Risk Management

SEC Joins Mounties in Tangled Nortel Case

Three ex-finance executives settle financial fraud charges, as cases continue on several fronts.
Stephen TaubMay 1, 2008

Three former Nortel Networks Corp. finance executives settled Securities and Exchange Commission fraud charges stemming from their alleged involvement in Nortel’s earnings management fraud during 2002 and 2003.

Craig A. Johnson, James B. Kinney, and Kenneth R.W. Taylor, who were the vice presidents of finance for the Wireline, Wireless, and Enterprise business units of Nortel, respectively, each consented to the commission’s allegations, without admitting to them or denying guilt. In a final judgment in the commission’s litigation, each was ordered to pay a $75,000 civil penalty.

As previously reported, the Royal Canadian Mounted Police have been actively pursuing the case, apparently targeting two finance executives with whom Johnson, Kinney, and Taylor once worked.

In addition to the terms set for Johnson this week, he was ordered to disgorge $66,845 and pay $21,186 in prejudgment interest. Kinney and Taylor each were ordered to disgorge $52,000 and each to pay prejudgment interest in the amount of $16,481.

The final judgments also bar each of the three from acting as an officer or director of any public company for five years.

As part of this settlement, Kinney also consented to the issuance of an administrative order suspending him from appearing or practicing before the commission as an accountant, with the right to apply for reinstatement after five years.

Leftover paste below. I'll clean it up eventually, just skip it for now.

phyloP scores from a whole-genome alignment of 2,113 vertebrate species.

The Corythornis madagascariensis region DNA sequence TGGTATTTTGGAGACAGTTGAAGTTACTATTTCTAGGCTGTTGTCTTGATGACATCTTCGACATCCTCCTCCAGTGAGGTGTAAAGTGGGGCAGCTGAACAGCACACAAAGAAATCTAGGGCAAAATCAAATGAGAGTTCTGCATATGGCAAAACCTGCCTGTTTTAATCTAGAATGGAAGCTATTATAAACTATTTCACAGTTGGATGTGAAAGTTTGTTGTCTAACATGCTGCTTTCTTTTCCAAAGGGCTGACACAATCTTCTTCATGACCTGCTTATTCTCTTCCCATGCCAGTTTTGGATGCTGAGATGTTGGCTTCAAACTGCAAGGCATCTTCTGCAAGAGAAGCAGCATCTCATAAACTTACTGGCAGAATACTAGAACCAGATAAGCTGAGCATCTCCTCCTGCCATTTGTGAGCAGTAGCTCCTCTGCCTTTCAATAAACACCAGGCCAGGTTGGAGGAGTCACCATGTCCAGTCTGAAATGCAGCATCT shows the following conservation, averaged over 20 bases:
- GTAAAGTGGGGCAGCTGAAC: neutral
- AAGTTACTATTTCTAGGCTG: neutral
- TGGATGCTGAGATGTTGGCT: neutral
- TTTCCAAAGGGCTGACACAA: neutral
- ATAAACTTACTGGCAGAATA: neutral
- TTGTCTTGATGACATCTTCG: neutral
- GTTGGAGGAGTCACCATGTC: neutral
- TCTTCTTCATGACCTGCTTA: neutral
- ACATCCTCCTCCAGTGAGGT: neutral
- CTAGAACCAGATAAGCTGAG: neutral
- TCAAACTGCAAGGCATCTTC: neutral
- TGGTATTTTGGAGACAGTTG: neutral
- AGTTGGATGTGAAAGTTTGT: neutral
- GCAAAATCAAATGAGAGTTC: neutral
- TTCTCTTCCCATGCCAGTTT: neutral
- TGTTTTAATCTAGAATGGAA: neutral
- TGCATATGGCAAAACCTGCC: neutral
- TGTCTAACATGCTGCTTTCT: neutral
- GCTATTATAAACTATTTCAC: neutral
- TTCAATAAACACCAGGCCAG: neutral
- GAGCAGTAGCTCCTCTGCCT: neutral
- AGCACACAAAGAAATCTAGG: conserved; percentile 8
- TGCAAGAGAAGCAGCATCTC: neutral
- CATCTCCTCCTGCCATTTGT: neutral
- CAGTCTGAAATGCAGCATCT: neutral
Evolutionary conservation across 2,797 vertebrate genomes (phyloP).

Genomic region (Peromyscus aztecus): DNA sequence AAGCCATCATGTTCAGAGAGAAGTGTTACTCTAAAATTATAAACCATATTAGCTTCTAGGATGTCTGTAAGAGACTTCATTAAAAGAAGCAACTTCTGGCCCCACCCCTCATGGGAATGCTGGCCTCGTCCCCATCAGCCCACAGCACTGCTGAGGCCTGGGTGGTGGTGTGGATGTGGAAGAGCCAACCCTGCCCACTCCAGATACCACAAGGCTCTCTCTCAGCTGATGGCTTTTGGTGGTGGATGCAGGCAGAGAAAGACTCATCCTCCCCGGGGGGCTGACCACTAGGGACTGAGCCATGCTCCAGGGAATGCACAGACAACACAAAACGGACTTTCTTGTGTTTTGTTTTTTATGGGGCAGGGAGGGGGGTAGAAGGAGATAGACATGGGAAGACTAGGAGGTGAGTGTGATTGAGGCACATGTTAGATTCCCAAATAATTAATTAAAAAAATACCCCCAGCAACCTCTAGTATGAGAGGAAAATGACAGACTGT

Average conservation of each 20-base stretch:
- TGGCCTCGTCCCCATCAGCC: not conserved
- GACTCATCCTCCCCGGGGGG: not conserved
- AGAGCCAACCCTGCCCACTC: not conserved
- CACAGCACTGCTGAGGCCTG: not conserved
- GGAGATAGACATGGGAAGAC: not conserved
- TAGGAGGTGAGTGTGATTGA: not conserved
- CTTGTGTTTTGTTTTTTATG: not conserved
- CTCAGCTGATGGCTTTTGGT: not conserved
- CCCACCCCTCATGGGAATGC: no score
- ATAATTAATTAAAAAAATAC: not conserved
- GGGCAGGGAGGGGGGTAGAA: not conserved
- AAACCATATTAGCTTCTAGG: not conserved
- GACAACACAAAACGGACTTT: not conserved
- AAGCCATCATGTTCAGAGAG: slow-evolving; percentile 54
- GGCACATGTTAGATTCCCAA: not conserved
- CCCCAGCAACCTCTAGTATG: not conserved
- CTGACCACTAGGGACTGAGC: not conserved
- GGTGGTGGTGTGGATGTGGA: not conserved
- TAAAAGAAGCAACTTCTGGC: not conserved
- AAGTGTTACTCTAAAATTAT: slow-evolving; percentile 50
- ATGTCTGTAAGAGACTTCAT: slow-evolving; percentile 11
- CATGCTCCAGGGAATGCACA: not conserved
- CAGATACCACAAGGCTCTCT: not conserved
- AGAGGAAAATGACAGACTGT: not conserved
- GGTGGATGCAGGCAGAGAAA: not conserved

The commission’s complaint alleges that Johnson, Kinney and Taylor improperly maintained reserves during the fourth quarter of 2002, which they knew, or were reckless in not knowing, were no longer needed.

The complaint also alleges that Johnson, Kinney and Taylor, acting on the orders of former Nortel executives Frank Dunn, Douglas Beatty and Michael Gollogly, manipulated Nortel’s earnings by establishing about $37 million in unnecessary reserves during the fourth quarter of 2002 in order to suppress an unexpected profit and smooth Nortel’s consolidated financial results. They are then accused of releasing about $213 million in excess reserves into income in order to generate fictitious profits for the first and second quarters of 2003, which in turn triggered the payment of so-called “return to profitability” bonuses to Nortel’s employees and officers.

Dunn served as CFO and CEO, Beatty as CFO and controller, and Gollogly as Controller. As previously reported the Royal Canadian Mounted Police were said in February to be preparing to charge Beatty and Gollogly.

The SEC noted in the case this week that its accounting-fraud litigation is also ongoing against other former Nortel executives as well. The commission also previously announced settled enforcement proceedings against Nortel and its principal operating subsidiary, Nortel Networks Limited, in connection with an accounting fraud which ran from 2000 through 2003.

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